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At the beginning of 2000 the professional figure of the social media manager, the specialist in managing Facebook or Instagram pages, did not appear in CVs.

People who ten years ago invested in a training course and experimented with the language of social networks today can be called a pro.

There is a data on which it is necessary to start thinking straight away:

65% of the children who go to school today, once graduated, will carry out work that does not exist yet, but we can try to imagine.

The labour market is rapidly changing, the key word is certainly “flexibility” in tasks and a huge turnover of skills is taking place at world level. There will be a loss of 7.1 million jobs by 2020. At the same time, however, there will also be an increase of up to 2 million jobs in the technology, mathematics and economic professions.

Among the lost and earned places, there remains a “hole” of 5.1 million jobs.

It is estimated that by 2033, the sectors in which labour is more likely to be replaced by machinery are agriculture, fishing and manufacturing.

The ever more widespread trend is that of buying on the internet. In the future there will be less and less specialised salespeople and more e-commerce specialists. Choosing to study economic subjects is therefore an excellent idea.

The sectors in which, in spite of everything, man-machine substitution will remain unlikely, are those of education and health.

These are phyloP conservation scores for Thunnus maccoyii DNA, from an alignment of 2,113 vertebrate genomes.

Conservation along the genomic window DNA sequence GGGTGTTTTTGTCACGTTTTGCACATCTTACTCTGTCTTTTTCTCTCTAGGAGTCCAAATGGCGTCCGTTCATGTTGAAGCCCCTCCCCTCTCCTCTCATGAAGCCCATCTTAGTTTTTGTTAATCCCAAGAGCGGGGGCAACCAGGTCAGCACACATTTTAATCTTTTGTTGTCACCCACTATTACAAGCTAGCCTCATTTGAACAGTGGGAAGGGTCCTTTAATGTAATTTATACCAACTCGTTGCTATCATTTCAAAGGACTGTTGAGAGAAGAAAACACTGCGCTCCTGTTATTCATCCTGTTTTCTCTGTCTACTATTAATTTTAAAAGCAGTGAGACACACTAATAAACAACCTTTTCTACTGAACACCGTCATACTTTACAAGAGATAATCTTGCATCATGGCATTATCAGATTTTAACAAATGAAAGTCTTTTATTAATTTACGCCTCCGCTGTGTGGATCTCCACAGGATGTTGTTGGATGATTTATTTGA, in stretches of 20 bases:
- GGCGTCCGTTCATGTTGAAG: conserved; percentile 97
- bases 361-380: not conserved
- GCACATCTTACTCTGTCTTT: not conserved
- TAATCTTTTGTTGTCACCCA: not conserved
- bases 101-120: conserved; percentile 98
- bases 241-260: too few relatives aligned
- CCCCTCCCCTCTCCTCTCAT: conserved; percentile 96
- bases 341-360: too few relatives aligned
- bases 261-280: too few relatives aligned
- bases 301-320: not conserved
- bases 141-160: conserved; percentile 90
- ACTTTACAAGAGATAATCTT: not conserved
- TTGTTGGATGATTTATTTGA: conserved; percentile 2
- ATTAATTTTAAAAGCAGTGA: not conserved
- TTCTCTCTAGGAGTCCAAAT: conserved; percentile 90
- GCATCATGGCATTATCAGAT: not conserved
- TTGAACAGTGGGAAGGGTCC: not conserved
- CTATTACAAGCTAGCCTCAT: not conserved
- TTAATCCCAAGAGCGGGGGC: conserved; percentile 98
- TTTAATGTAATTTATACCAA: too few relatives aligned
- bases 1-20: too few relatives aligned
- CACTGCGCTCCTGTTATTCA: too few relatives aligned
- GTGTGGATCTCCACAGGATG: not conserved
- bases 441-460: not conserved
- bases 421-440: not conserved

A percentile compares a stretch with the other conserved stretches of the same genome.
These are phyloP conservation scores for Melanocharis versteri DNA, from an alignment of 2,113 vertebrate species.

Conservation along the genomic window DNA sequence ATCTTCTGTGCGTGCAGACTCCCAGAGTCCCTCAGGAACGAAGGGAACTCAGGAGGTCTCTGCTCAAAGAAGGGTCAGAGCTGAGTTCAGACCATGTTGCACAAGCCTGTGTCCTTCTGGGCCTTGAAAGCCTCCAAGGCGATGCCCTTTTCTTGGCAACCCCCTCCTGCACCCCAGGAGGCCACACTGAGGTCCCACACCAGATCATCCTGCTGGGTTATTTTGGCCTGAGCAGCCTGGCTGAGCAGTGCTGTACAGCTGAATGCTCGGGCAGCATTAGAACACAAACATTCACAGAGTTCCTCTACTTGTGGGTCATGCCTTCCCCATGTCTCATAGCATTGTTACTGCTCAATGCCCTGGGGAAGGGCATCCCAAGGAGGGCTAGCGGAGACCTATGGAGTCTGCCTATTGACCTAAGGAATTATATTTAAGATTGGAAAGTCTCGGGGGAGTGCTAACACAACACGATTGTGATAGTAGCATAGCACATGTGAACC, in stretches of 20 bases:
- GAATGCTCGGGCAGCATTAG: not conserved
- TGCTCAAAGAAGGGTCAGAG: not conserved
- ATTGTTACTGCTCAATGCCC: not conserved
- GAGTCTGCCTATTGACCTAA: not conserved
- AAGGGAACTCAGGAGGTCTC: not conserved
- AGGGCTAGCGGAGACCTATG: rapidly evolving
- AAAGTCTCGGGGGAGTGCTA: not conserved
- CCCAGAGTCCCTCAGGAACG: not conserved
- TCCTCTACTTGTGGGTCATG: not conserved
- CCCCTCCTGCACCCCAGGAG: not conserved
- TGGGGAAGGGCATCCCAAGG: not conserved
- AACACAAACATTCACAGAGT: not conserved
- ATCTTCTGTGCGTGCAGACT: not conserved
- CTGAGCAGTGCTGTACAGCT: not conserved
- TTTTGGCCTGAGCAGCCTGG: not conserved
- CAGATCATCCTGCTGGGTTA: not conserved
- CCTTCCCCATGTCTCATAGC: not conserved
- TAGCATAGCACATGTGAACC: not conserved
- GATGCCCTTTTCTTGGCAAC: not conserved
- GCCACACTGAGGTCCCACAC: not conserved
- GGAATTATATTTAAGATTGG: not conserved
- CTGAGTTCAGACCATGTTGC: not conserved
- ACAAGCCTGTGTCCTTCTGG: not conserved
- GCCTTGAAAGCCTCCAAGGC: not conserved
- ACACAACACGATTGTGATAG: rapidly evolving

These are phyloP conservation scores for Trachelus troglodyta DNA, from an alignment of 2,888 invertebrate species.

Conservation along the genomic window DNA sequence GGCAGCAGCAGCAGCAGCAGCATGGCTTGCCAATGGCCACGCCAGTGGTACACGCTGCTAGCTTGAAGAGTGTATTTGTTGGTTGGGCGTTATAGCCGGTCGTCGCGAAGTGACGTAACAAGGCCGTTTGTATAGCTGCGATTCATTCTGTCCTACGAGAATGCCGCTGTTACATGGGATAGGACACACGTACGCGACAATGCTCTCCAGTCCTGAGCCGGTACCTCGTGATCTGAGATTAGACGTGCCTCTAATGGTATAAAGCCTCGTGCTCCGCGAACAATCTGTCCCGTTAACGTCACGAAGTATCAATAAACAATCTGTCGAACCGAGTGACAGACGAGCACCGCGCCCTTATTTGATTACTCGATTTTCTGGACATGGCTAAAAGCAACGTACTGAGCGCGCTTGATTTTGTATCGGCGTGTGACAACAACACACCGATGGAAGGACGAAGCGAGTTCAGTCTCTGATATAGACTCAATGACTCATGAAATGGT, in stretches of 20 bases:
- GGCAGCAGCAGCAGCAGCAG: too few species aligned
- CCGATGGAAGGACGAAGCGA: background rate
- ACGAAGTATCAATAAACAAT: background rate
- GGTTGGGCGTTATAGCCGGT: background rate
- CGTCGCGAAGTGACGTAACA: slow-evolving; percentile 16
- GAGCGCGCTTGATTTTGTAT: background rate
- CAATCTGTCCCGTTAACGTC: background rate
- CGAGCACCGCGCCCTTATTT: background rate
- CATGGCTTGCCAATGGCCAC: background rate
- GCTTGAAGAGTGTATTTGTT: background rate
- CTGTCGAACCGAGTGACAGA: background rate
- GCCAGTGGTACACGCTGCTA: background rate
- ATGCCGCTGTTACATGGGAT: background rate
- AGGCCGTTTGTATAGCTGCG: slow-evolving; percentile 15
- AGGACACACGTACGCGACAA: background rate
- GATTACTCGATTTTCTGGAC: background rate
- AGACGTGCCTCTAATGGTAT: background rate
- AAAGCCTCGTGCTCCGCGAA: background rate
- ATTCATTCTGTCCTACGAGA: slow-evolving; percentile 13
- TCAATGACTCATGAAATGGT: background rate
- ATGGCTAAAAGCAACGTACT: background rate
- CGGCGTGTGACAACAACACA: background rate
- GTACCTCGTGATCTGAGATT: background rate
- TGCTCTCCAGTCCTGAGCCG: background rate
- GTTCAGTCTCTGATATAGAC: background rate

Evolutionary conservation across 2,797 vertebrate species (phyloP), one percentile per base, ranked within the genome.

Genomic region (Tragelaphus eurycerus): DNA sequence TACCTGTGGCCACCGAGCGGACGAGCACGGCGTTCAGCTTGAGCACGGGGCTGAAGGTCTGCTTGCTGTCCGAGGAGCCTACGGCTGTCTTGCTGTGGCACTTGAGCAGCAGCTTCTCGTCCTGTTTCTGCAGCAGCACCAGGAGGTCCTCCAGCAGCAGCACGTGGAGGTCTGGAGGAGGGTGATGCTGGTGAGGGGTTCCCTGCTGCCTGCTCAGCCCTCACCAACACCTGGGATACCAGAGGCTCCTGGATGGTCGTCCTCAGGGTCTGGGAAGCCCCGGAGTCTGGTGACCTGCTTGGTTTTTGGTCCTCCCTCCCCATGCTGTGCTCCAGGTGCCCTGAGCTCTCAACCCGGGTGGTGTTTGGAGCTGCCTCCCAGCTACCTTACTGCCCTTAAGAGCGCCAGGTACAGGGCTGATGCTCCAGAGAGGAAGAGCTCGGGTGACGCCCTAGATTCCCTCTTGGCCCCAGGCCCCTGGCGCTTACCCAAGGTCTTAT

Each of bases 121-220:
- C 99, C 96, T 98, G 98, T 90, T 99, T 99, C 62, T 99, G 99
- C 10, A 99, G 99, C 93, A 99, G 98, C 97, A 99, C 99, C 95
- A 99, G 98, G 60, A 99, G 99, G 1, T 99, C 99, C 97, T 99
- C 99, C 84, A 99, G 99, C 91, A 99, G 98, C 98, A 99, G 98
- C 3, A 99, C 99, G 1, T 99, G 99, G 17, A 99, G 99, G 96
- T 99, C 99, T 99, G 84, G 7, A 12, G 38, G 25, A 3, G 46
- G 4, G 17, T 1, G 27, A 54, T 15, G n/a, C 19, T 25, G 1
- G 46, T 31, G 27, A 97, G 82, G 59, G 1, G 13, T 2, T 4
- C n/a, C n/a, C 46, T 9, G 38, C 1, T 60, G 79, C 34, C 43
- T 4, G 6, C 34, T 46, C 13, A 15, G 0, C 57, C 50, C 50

Healthcare, even if more and more assisted by biomedical equipment, can never do without a human presence able to assist and choose which medicines to administer to the patient.

Think especially of the psychology sector, the psychologist can never be substituted by technological machinery. Unthinkable to replace a psychologist which is able to listen in therapy.

In the global reading of possible future developments in the labour market, the higher the level of education and specialisation in a sector, the greater the possibility of having work. So what are we doing today to prepare the next generations for the world of tomorrow?

Finally, it is undeniable that one of the everlasting trades is that of international relations. Diplomacy will remain fundamental in our daily life forever.